Many researchers and layman are familiar with the dreaded S word: statistics. It can mean many things to people: the point at which you begin to cry when you realize that your results are not “significant”, a hopeless muddle as you attempt to work out how to analyse your data, or a meaningless concoction of numbers and notation which allows you to nod your head sagely at whatever it is that you read which happens to casually drop phrases such as “p-value”, “significant”, or “test statistic”. Come to think of it, to most people statistics may as well be voodoo. It allows one to feel intelligent without knowing what the hell you are talking about and chances are other people won’t know too.
The biggest problem, I think, is that statistical thinking is first and foremost a type of thinking which is almost unique to the discipline. It contains math but is not like most mathematical thinking; those well-versed in the art of math are sometimes unprepared for the concepts of distribution, error, sampling, hypotheses, and statistics themselves. The primary goal of statistics is to make sense of data and probabilities; how can you calculate the probability of x occurring given that it follows a certain distribution, what does a probability even mean?, and how do you make inferences about a population, say the height of people, given that you can only take a random sample?
As someone with an advanced yet limited knowledge on the subject, the problems I see appear to stem from the fact that people do not know how statistics work on the most basic level. And by basic I do not mean that they can apply a statistical test, get a result, and then say whether or not it is significant. That recipe is most certainly bound for disaster. The fundamental questions researchers must ask themselves and train their students to ask is: what am I doing and how will I get there?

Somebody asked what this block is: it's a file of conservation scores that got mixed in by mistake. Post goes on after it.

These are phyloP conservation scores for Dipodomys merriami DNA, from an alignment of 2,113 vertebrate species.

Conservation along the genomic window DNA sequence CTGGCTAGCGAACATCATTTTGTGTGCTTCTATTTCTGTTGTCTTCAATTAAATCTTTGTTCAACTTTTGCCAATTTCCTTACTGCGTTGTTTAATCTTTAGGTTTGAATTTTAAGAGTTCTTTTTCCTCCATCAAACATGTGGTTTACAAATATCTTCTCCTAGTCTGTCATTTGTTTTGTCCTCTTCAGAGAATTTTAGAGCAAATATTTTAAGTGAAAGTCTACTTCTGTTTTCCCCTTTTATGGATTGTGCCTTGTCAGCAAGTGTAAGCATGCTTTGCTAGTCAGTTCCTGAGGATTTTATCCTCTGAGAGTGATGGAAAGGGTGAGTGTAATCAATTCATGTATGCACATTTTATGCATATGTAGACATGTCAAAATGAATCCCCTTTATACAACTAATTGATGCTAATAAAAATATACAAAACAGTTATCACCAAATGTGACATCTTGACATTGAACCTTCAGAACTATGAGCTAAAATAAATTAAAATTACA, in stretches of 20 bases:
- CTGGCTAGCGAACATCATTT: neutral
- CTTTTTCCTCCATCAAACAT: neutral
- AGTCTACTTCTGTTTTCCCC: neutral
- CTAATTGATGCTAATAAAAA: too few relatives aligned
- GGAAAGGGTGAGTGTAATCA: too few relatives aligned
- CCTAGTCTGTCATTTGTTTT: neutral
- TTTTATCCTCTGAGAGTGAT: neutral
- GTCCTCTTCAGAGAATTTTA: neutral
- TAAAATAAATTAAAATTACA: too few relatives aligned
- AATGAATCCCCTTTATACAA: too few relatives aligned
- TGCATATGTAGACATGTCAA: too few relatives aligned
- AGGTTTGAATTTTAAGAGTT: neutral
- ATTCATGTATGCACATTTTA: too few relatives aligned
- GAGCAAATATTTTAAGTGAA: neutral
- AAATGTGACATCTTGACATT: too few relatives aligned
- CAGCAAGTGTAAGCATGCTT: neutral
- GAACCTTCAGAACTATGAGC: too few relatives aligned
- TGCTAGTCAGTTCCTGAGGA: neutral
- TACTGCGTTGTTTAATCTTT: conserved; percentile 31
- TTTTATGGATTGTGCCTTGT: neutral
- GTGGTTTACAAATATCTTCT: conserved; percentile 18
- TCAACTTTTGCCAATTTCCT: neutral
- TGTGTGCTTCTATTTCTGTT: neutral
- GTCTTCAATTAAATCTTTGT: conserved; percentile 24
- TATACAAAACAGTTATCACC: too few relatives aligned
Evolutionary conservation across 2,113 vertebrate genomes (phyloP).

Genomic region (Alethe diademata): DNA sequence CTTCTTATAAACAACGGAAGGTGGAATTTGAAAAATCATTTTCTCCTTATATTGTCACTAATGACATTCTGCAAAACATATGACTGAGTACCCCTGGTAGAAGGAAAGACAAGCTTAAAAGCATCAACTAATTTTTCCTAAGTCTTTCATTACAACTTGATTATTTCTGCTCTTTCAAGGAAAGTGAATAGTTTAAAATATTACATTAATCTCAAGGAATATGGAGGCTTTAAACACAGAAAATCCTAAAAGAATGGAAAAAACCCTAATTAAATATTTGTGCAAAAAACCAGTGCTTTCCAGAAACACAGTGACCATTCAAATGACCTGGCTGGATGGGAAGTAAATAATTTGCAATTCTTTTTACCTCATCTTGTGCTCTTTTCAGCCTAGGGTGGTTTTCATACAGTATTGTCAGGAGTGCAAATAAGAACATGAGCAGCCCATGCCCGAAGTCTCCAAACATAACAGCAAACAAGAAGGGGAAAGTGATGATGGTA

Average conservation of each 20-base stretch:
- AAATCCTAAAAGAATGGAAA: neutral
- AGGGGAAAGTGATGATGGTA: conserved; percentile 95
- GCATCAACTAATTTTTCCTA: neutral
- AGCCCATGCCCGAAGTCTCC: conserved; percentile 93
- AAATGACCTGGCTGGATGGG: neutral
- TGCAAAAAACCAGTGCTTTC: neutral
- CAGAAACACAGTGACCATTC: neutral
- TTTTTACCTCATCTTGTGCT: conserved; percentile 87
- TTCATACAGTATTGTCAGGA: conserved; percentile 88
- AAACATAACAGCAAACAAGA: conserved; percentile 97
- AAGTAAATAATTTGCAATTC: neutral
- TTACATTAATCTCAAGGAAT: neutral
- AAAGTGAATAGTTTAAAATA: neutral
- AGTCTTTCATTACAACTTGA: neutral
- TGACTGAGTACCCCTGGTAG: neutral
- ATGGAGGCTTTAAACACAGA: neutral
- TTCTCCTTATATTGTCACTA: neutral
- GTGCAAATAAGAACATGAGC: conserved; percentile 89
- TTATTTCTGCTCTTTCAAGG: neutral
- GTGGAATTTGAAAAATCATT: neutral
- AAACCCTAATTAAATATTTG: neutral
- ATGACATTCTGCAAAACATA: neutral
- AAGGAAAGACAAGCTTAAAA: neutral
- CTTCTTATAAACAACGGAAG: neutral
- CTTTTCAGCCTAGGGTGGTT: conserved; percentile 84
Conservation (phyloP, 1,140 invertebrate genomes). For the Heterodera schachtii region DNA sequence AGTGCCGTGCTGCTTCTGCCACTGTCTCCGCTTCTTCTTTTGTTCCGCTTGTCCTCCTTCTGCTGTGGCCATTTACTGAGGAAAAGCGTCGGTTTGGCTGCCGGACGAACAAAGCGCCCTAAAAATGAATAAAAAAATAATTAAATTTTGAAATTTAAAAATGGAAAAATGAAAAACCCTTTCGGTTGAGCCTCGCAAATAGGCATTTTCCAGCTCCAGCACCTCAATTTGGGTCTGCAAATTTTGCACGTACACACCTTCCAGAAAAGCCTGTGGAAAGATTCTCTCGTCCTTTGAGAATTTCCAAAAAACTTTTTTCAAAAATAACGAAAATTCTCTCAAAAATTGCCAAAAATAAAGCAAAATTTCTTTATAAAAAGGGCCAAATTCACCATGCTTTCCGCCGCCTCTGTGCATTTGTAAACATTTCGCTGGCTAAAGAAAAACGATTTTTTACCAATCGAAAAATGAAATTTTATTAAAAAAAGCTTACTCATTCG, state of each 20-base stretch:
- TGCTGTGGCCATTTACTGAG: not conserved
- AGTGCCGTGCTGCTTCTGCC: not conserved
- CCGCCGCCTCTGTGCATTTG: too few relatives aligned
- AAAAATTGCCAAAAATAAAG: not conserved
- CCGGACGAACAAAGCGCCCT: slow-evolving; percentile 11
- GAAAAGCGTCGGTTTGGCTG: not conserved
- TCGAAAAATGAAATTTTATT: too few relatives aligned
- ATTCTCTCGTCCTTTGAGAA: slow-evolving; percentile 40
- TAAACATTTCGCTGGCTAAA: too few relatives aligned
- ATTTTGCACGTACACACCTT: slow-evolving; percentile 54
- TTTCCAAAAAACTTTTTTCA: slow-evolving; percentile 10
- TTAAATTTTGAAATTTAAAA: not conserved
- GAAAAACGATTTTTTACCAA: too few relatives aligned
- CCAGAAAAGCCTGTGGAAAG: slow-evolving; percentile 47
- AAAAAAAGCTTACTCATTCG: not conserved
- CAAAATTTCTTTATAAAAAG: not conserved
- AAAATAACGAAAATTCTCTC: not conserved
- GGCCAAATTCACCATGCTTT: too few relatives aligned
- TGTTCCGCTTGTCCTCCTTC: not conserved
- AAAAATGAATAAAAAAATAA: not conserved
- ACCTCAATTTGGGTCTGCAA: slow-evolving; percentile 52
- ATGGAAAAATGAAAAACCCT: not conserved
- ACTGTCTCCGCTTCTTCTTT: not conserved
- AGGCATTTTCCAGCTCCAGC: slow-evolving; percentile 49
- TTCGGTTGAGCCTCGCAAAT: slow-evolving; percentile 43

Statistical theory or “philosophy” is broadly categorized into two groups: frequentist and Bayesian. Since I have a very limited knowledge on the latter, I will focus more on the former. Generally speaking, the two differ on how they treat probabilities; to a frequentist, a probability means that, for example, if an unbiased coin is tossed one hundred times, fifty of the tosses will come up heads and fifty tails. This coincides with a probability of 0.5. Of course, if someone were to conduct those trials they may not get fifty heads and fifty tails. To a frequentist, the more trials which are conducted the closer you will come to reflecting the true probability of the getting a head or a tail (i.e 0.5). Bayesian analysis, however, does not take the frequentist approach to probabilities. To a Bayesian, probability reflects your inherent uncertainty in an event occurring. For example, say the probability that it will rain tomorrow is 0.4; this means that you are 40% certain that it will rain tomorrow. Usually, Bayesian probabilities are reflected in relation to another event; for example, you want to know what the probability is that it will rain tomorrow given that the probability it rained last week was 0.6. The useful thing about Bayesian statistics is that it allows you to incorporate new pieces of information when you are calculating probabilities which otherwise cannot be done by the frequentist approach.